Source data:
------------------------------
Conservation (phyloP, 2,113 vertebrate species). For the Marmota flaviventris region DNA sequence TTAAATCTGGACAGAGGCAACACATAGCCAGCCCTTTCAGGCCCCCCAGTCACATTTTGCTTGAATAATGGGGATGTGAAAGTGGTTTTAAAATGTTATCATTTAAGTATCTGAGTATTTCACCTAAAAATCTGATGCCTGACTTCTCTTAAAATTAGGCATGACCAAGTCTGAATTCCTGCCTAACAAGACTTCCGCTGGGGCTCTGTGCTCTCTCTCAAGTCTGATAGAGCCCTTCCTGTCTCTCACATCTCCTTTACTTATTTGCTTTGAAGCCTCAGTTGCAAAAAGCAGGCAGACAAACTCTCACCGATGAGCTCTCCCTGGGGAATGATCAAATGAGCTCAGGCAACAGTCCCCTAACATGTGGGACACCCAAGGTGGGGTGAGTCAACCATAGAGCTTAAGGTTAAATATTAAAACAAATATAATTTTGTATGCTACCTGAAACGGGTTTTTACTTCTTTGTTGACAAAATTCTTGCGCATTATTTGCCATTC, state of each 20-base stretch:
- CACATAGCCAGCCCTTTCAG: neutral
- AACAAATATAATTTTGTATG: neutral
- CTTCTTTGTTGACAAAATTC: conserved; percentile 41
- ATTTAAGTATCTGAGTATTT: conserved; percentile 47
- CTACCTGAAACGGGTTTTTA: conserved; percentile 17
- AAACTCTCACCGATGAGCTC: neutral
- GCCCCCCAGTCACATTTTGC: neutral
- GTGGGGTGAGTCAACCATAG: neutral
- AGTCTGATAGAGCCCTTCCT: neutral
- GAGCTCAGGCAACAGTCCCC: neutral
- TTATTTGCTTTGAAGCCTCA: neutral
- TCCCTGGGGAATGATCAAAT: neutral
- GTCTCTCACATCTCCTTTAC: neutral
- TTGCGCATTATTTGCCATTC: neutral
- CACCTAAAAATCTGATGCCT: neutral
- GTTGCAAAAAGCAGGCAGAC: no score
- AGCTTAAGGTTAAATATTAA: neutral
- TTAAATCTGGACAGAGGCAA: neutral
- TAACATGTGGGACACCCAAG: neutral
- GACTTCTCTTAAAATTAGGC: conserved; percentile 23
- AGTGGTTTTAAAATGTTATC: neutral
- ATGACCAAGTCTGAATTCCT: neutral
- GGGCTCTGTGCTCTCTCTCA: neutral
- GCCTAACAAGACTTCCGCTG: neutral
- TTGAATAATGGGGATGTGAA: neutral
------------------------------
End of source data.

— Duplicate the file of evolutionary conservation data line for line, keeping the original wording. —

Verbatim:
Conservation (phyloP, 2,113 vertebrate species). For the Marmota flaviventris region DNA sequence TTAAATCTGGACAGAGGCAACACATAGCCAGCCCTTTCAGGCCCCCCAGTCACATTTTGCTTGAATAATGGGGATGTGAAAGTGGTTTTAAAATGTTATCATTTAAGTATCTGAGTATTTCACCTAAAAATCTGATGCCTGACTTCTCTTAAAATTAGGCATGACCAAGTCTGAATTCCTGCCTAACAAGACTTCCGCTGGGGCTCTGTGCTCTCTCTCAAGTCTGATAGAGCCCTTCCTGTCTCTCACATCTCCTTTACTTATTTGCTTTGAAGCCTCAGTTGCAAAAAGCAGGCAGACAAACTCTCACCGATGAGCTCTCCCTGGGGAATGATCAAATGAGCTCAGGCAACAGTCCCCTAACATGTGGGACACCCAAGGTGGGGTGAGTCAACCATAGAGCTTAAGGTTAAATATTAAAACAAATATAATTTTGTATGCTACCTGAAACGGGTTTTTACTTCTTTGTTGACAAAATTCTTGCGCATTATTTGCCATTC, state of each 20-base stretch:
- CACATAGCCAGCCCTTTCAG: neutral
- AACAAATATAATTTTGTATG: neutral
- CTTCTTTGTTGACAAAATTC: conserved; percentile 41
- ATTTAAGTATCTGAGTATTT: conserved; percentile 47
- CTACCTGAAACGGGTTTTTA: conserved; percentile 17
- AAACTCTCACCGATGAGCTC: neutral
- GCCCCCCAGTCACATTTTGC: neutral
- GTGGGGTGAGTCAACCATAG: neutral
- AGTCTGATAGAGCCCTTCCT: neutral
- GAGCTCAGGCAACAGTCCCC: neutral
- TTATTTGCTTTGAAGCCTCA: neutral
- TCCCTGGGGAATGATCAAAT: neutral
- GTCTCTCACATCTCCTTTAC: neutral
- TTGCGCATTATTTGCCATTC: neutral
- CACCTAAAAATCTGATGCCT: neutral
- GTTGCAAAAAGCAGGCAGAC: no score
- AGCTTAAGGTTAAATATTAA: neutral
- TTAAATCTGGACAGAGGCAA: neutral
- TAACATGTGGGACACCCAAG: neutral
- GACTTCTCTTAAAATTAGGC: conserved; percentile 23
- AGTGGTTTTAAAATGTTATC: neutral
- ATGACCAAGTCTGAATTCCT: neutral
- GGGCTCTGTGCTCTCTCTCA: neutral
- GCCTAACAAGACTTCCGCTG: neutral
- TTGAATAATGGGGATGTGAA: neutral